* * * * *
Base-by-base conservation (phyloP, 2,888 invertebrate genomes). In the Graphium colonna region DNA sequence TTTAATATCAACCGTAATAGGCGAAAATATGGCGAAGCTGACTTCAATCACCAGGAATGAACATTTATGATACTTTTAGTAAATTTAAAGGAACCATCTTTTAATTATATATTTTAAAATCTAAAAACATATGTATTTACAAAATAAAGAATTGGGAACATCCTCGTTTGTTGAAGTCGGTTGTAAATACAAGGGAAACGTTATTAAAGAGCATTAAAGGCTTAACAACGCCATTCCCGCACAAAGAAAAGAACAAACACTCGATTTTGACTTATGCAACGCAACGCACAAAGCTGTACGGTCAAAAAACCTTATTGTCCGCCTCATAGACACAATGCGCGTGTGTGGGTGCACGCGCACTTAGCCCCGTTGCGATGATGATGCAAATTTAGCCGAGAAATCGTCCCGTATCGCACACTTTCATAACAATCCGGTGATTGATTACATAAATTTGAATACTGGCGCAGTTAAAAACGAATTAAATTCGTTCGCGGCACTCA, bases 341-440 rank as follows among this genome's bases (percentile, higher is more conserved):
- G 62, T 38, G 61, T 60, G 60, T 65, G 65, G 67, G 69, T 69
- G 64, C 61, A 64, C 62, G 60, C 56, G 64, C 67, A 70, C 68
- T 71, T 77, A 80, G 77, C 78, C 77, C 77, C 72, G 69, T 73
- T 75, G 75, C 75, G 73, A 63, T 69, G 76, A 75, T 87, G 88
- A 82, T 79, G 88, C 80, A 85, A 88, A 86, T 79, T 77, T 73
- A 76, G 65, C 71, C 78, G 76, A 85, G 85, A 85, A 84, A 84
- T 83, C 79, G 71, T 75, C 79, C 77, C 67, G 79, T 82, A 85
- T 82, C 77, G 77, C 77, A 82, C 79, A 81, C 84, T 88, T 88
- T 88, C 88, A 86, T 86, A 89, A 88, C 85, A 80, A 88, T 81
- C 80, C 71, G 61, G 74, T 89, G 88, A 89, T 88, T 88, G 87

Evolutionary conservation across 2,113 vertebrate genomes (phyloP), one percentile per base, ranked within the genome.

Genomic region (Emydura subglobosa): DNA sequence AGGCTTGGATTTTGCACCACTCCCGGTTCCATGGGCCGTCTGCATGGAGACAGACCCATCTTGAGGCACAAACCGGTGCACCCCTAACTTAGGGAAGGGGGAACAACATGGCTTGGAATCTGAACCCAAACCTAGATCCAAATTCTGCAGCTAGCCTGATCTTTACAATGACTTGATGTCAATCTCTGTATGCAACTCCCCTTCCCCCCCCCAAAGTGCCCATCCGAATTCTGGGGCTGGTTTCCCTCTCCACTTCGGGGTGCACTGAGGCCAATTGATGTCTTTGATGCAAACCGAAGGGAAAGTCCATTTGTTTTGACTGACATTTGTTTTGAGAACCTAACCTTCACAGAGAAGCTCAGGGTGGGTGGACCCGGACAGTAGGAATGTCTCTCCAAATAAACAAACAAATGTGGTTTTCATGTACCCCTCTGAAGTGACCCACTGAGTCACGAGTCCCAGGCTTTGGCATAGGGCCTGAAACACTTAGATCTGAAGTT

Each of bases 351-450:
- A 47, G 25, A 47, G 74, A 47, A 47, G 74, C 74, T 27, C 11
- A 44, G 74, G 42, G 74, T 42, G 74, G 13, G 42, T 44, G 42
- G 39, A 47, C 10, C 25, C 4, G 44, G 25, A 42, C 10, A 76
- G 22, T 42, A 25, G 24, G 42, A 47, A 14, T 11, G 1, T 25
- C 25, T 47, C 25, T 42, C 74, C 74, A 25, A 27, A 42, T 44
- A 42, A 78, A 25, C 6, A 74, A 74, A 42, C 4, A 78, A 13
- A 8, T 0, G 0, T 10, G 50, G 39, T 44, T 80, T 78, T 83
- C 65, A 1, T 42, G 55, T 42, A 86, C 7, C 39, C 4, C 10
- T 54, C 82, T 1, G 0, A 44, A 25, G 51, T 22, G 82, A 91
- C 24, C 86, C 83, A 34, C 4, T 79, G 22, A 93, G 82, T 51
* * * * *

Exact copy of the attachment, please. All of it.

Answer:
Base-by-base conservation (phyloP, 2,888 invertebrate genomes). In the Graphium colonna region DNA sequence TTTAATATCAACCGTAATAGGCGAAAATATGGCGAAGCTGACTTCAATCACCAGGAATGAACATTTATGATACTTTTAGTAAATTTAAAGGAACCATCTTTTAATTATATATTTTAAAATCTAAAAACATATGTATTTACAAAATAAAGAATTGGGAACATCCTCGTTTGTTGAAGTCGGTTGTAAATACAAGGGAAACGTTATTAAAGAGCATTAAAGGCTTAACAACGCCATTCCCGCACAAAGAAAAGAACAAACACTCGATTTTGACTTATGCAACGCAACGCACAAAGCTGTACGGTCAAAAAACCTTATTGTCCGCCTCATAGACACAATGCGCGTGTGTGGGTGCACGCGCACTTAGCCCCGTTGCGATGATGATGCAAATTTAGCCGAGAAATCGTCCCGTATCGCACACTTTCATAACAATCCGGTGATTGATTACATAAATTTGAATACTGGCGCAGTTAAAAACGAATTAAATTCGTTCGCGGCACTCA, bases 341-440 rank as follows among this genome's bases (percentile, higher is more conserved):
- G 62, T 38, G 61, T 60, G 60, T 65, G 65, G 67, G 69, T 69
- G 64, C 61, A 64, C 62, G 60, C 56, G 64, C 67, A 70, C 68
- T 71, T 77, A 80, G 77, C 78, C 77, C 77, C 72, G 69, T 73
- T 75, G 75, C 75, G 73, A 63, T 69, G 76, A 75, T 87, G 88
- A 82, T 79, G 88, C 80, A 85, A 88, A 86, T 79, T 77, T 73
- A 76, G 65, C 71, C 78, G 76, A 85, G 85, A 85, A 84, A 84
- T 83, C 79, G 71, T 75, C 79, C 77, C 67, G 79, T 82, A 85
- T 82, C 77, G 77, C 77, A 82, C 79, A 81, C 84, T 88, T 88
- T 88, C 88, A 86, T 86, A 89, A 88, C 85, A 80, A 88, T 81
- C 80, C 71, G 61, G 74, T 89, G 88, A 89, T 88, T 88, G 87

Evolutionary conservation across 2,113 vertebrate genomes (phyloP), one percentile per base, ranked within the genome.

Genomic region (Emydura subglobosa): DNA sequence AGGCTTGGATTTTGCACCACTCCCGGTTCCATGGGCCGTCTGCATGGAGACAGACCCATCTTGAGGCACAAACCGGTGCACCCCTAACTTAGGGAAGGGGGAACAACATGGCTTGGAATCTGAACCCAAACCTAGATCCAAATTCTGCAGCTAGCCTGATCTTTACAATGACTTGATGTCAATCTCTGTATGCAACTCCCCTTCCCCCCCCCAAAGTGCCCATCCGAATTCTGGGGCTGGTTTCCCTCTCCACTTCGGGGTGCACTGAGGCCAATTGATGTCTTTGATGCAAACCGAAGGGAAAGTCCATTTGTTTTGACTGACATTTGTTTTGAGAACCTAACCTTCACAGAGAAGCTCAGGGTGGGTGGACCCGGACAGTAGGAATGTCTCTCCAAATAAACAAACAAATGTGGTTTTCATGTACCCCTCTGAAGTGACCCACTGAGTCACGAGTCCCAGGCTTTGGCATAGGGCCTGAAACACTTAGATCTGAAGTT

Each of bases 351-450:
- A 47, G 25, A 47, G 74, A 47, A 47, G 74, C 74, T 27, C 11
- A 44, G 74, G 42, G 74, T 42, G 74, G 13, G 42, T 44, G 42
- G 39, A 47, C 10, C 25, C 4, G 44, G 25, A 42, C 10, A 76
- G 22, T 42, A 25, G 24, G 42, A 47, A 14, T 11, G 1, T 25
- C 25, T 47, C 25, T 42, C 74, C 74, A 25, A 27, A 42, T 44
- A 42, A 78, A 25, C 6, A 74, A 74, A 42, C 4, A 78, A 13
- A 8, T 0, G 0, T 10, G 50, G 39, T 44, T 80, T 78, T 83
- C 65, A 1, T 42, G 55, T 42, A 86, C 7, C 39, C 4, C 10
- T 54, C 82, T 1, G 0, A 44, A 25, G 51, T 22, G 82, A 91
- C 24, C 86, C 83, A 34, C 4, T 79, G 22, A 93, G 82, T 51